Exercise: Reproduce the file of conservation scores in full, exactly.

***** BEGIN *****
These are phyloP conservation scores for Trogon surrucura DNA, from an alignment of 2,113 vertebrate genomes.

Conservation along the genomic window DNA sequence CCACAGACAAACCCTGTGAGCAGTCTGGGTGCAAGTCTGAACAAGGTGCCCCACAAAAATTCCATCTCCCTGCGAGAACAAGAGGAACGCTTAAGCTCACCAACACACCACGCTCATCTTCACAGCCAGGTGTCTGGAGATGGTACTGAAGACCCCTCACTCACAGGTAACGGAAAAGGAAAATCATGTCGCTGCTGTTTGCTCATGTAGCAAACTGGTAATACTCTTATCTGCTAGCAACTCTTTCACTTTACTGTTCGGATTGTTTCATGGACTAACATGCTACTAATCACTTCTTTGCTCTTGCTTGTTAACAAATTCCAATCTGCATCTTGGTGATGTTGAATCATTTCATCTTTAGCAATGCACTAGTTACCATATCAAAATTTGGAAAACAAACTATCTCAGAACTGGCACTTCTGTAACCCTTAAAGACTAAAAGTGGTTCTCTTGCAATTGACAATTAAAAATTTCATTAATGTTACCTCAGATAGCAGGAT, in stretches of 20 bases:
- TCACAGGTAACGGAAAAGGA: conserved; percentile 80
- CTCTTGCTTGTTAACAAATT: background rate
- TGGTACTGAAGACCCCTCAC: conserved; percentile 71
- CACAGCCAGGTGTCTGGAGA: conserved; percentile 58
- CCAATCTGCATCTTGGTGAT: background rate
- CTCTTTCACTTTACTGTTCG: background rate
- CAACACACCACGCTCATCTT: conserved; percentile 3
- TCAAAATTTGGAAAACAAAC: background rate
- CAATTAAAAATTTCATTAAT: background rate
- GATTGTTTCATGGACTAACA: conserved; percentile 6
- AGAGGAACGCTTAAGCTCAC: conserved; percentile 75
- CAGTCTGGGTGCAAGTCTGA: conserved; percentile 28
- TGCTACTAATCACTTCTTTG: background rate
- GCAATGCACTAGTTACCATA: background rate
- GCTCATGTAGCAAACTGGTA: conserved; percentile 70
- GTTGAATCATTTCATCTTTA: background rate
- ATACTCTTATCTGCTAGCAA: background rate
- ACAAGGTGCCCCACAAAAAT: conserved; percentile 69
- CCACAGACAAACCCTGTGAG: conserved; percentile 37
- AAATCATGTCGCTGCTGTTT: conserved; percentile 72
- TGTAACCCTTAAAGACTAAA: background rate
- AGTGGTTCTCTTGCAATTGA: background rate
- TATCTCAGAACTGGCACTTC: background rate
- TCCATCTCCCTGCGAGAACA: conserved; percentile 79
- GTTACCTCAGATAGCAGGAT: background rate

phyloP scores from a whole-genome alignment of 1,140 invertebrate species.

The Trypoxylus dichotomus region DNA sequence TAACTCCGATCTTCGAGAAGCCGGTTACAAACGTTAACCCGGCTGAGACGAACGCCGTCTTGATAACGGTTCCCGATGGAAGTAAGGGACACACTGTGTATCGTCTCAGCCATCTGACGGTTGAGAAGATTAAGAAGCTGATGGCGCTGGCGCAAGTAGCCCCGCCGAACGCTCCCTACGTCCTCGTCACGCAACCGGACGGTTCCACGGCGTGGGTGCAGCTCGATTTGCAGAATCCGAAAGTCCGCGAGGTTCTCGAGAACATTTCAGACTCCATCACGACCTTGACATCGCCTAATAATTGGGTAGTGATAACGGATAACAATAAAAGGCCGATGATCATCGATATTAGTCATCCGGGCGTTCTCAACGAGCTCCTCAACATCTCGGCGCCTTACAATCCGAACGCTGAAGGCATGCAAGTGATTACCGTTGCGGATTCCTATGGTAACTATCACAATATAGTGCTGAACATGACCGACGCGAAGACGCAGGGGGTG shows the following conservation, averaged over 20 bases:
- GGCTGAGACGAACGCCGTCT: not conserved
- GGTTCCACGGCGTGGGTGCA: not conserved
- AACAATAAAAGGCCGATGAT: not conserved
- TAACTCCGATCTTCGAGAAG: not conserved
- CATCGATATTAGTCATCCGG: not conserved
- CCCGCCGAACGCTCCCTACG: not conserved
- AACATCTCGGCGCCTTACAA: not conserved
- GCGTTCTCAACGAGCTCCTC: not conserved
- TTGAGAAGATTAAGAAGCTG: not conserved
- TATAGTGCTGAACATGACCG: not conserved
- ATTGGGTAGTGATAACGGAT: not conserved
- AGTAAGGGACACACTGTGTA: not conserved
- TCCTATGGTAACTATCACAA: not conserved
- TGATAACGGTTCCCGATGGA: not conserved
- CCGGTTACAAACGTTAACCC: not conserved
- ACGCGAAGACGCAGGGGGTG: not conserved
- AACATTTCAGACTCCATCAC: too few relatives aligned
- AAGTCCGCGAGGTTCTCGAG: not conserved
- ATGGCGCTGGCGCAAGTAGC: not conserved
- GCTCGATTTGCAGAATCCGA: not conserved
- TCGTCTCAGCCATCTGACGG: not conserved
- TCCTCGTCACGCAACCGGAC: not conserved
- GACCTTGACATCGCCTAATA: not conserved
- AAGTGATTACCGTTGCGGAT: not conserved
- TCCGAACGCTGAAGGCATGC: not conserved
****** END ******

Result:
These are phyloP conservation scores for Trogon surrucura DNA, from an alignment of 2,113 vertebrate genomes.

Conservation along the genomic window DNA sequence CCACAGACAAACCCTGTGAGCAGTCTGGGTGCAAGTCTGAACAAGGTGCCCCACAAAAATTCCATCTCCCTGCGAGAACAAGAGGAACGCTTAAGCTCACCAACACACCACGCTCATCTTCACAGCCAGGTGTCTGGAGATGGTACTGAAGACCCCTCACTCACAGGTAACGGAAAAGGAAAATCATGTCGCTGCTGTTTGCTCATGTAGCAAACTGGTAATACTCTTATCTGCTAGCAACTCTTTCACTTTACTGTTCGGATTGTTTCATGGACTAACATGCTACTAATCACTTCTTTGCTCTTGCTTGTTAACAAATTCCAATCTGCATCTTGGTGATGTTGAATCATTTCATCTTTAGCAATGCACTAGTTACCATATCAAAATTTGGAAAACAAACTATCTCAGAACTGGCACTTCTGTAACCCTTAAAGACTAAAAGTGGTTCTCTTGCAATTGACAATTAAAAATTTCATTAATGTTACCTCAGATAGCAGGAT, in stretches of 20 bases:
- TCACAGGTAACGGAAAAGGA: conserved; percentile 80
- CTCTTGCTTGTTAACAAATT: background rate
- TGGTACTGAAGACCCCTCAC: conserved; percentile 71
- CACAGCCAGGTGTCTGGAGA: conserved; percentile 58
- CCAATCTGCATCTTGGTGAT: background rate
- CTCTTTCACTTTACTGTTCG: background rate
- CAACACACCACGCTCATCTT: conserved; percentile 3
- TCAAAATTTGGAAAACAAAC: background rate
- CAATTAAAAATTTCATTAAT: background rate
- GATTGTTTCATGGACTAACA: conserved; percentile 6
- AGAGGAACGCTTAAGCTCAC: conserved; percentile 75
- CAGTCTGGGTGCAAGTCTGA: conserved; percentile 28
- TGCTACTAATCACTTCTTTG: background rate
- GCAATGCACTAGTTACCATA: background rate
- GCTCATGTAGCAAACTGGTA: conserved; percentile 70
- GTTGAATCATTTCATCTTTA: background rate
- ATACTCTTATCTGCTAGCAA: background rate
- ACAAGGTGCCCCACAAAAAT: conserved; percentile 69
- CCACAGACAAACCCTGTGAG: conserved; percentile 37
- AAATCATGTCGCTGCTGTTT: conserved; percentile 72
- TGTAACCCTTAAAGACTAAA: background rate
- AGTGGTTCTCTTGCAATTGA: background rate
- TATCTCAGAACTGGCACTTC: background rate
- TCCATCTCCCTGCGAGAACA: conserved; percentile 79
- GTTACCTCAGATAGCAGGAT: background rate

phyloP scores from a whole-genome alignment of 1,140 invertebrate species.

The Trypoxylus dichotomus region DNA sequence TAACTCCGATCTTCGAGAAGCCGGTTACAAACGTTAACCCGGCTGAGACGAACGCCGTCTTGATAACGGTTCCCGATGGAAGTAAGGGACACACTGTGTATCGTCTCAGCCATCTGACGGTTGAGAAGATTAAGAAGCTGATGGCGCTGGCGCAAGTAGCCCCGCCGAACGCTCCCTACGTCCTCGTCACGCAACCGGACGGTTCCACGGCGTGGGTGCAGCTCGATTTGCAGAATCCGAAAGTCCGCGAGGTTCTCGAGAACATTTCAGACTCCATCACGACCTTGACATCGCCTAATAATTGGGTAGTGATAACGGATAACAATAAAAGGCCGATGATCATCGATATTAGTCATCCGGGCGTTCTCAACGAGCTCCTCAACATCTCGGCGCCTTACAATCCGAACGCTGAAGGCATGCAAGTGATTACCGTTGCGGATTCCTATGGTAACTATCACAATATAGTGCTGAACATGACCGACGCGAAGACGCAGGGGGTG shows the following conservation, averaged over 20 bases:
- GGCTGAGACGAACGCCGTCT: not conserved
- GGTTCCACGGCGTGGGTGCA: not conserved
- AACAATAAAAGGCCGATGAT: not conserved
- TAACTCCGATCTTCGAGAAG: not conserved
- CATCGATATTAGTCATCCGG: not conserved
- CCCGCCGAACGCTCCCTACG: not conserved
- AACATCTCGGCGCCTTACAA: not conserved
- GCGTTCTCAACGAGCTCCTC: not conserved
- TTGAGAAGATTAAGAAGCTG: not conserved
- TATAGTGCTGAACATGACCG: not conserved
- ATTGGGTAGTGATAACGGAT: not conserved
- AGTAAGGGACACACTGTGTA: not conserved
- TCCTATGGTAACTATCACAA: not conserved
- TGATAACGGTTCCCGATGGA: not conserved
- CCGGTTACAAACGTTAACCC: not conserved
- ACGCGAAGACGCAGGGGGTG: not conserved
- AACATTTCAGACTCCATCAC: too few relatives aligned
- AAGTCCGCGAGGTTCTCGAG: not conserved
- ATGGCGCTGGCGCAAGTAGC: not conserved
- GCTCGATTTGCAGAATCCGA: not conserved
- TCGTCTCAGCCATCTGACGG: not conserved
- TCCTCGTCACGCAACCGGAC: not conserved
- GACCTTGACATCGCCTAATA: not conserved
- AAGTGATTACCGTTGCGGAT: not conserved
- TCCGAACGCTGAAGGCATGC: not conserved